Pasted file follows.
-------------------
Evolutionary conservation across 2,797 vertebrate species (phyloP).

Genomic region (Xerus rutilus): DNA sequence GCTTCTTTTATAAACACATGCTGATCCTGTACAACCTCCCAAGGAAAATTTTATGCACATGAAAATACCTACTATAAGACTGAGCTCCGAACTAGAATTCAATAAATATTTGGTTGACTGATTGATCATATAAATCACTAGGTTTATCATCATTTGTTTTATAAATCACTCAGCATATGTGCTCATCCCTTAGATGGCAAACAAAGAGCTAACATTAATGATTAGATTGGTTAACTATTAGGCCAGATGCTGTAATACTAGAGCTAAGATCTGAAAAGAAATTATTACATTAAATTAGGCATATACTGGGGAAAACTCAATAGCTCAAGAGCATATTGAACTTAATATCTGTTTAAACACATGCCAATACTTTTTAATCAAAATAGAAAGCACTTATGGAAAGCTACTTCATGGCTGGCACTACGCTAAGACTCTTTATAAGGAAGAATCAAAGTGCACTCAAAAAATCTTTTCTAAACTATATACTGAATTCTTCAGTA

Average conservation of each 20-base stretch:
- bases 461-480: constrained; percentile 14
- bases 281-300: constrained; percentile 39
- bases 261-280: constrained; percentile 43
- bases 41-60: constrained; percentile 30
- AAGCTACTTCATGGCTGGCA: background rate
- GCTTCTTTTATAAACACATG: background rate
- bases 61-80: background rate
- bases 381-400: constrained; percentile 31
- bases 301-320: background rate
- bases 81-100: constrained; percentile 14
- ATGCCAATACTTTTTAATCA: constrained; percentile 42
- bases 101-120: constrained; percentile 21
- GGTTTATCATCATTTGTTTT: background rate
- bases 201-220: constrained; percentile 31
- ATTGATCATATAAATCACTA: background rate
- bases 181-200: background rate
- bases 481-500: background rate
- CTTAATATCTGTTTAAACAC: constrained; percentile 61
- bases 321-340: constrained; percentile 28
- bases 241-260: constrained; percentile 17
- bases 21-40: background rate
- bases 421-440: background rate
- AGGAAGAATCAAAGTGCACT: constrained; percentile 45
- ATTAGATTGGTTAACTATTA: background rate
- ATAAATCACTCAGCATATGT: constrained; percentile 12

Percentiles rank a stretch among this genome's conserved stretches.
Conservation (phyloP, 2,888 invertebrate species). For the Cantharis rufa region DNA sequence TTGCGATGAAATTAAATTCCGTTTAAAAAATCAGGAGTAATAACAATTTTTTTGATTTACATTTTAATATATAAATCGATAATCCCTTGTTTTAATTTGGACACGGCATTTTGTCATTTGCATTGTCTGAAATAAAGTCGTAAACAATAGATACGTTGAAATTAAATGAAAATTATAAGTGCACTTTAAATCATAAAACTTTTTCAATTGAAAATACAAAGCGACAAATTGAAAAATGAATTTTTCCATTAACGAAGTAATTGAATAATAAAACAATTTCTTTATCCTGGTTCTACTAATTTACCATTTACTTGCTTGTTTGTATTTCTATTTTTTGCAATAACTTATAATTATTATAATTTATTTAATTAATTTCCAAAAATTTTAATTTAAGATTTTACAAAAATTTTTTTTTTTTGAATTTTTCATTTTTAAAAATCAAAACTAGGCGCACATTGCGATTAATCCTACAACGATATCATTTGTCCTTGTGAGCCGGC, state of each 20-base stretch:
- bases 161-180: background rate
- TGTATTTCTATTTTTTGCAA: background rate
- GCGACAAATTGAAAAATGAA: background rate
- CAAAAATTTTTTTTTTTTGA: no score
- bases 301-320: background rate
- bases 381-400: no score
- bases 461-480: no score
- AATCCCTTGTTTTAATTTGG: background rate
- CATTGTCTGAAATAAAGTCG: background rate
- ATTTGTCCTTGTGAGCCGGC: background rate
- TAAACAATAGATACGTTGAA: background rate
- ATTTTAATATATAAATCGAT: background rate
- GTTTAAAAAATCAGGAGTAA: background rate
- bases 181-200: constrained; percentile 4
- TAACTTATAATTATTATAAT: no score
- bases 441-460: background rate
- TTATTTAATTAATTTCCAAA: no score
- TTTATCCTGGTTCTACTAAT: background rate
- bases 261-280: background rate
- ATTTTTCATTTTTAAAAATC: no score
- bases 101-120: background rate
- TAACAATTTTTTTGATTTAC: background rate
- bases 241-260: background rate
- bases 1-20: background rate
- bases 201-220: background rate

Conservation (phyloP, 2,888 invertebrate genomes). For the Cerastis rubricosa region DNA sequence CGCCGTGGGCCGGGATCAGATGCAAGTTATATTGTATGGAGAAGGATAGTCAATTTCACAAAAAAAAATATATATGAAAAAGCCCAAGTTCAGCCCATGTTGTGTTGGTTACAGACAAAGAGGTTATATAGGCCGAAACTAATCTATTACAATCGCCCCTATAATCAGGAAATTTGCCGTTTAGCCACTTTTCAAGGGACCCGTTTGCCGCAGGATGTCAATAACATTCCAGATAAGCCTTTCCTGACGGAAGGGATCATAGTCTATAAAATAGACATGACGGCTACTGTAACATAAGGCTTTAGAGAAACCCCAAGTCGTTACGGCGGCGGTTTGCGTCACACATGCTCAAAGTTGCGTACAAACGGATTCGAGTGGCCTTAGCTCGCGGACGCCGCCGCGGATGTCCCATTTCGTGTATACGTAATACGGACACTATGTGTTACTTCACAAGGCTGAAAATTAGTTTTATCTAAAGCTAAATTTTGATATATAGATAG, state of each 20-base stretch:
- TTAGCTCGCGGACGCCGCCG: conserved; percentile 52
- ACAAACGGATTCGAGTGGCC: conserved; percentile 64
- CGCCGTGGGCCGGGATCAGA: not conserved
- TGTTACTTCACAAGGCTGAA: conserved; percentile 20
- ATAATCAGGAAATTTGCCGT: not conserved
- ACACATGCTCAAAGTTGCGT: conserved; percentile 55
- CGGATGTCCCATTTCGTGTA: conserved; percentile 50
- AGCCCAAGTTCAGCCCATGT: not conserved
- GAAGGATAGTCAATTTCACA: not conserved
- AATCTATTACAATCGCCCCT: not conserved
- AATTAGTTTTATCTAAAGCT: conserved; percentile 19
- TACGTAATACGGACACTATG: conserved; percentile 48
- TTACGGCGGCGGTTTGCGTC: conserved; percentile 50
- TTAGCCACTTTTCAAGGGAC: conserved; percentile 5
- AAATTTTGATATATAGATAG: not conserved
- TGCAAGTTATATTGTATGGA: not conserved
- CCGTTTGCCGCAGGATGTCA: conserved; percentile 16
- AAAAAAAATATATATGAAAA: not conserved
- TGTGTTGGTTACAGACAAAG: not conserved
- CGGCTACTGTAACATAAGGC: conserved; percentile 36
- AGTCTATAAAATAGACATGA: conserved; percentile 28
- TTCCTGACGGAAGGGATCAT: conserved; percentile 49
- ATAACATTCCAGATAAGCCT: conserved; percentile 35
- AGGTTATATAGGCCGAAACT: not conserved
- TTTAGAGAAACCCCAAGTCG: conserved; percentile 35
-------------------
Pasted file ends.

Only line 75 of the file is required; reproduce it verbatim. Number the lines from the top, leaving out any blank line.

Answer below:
- TGTGTTGGTTACAGACAAAG: not conserved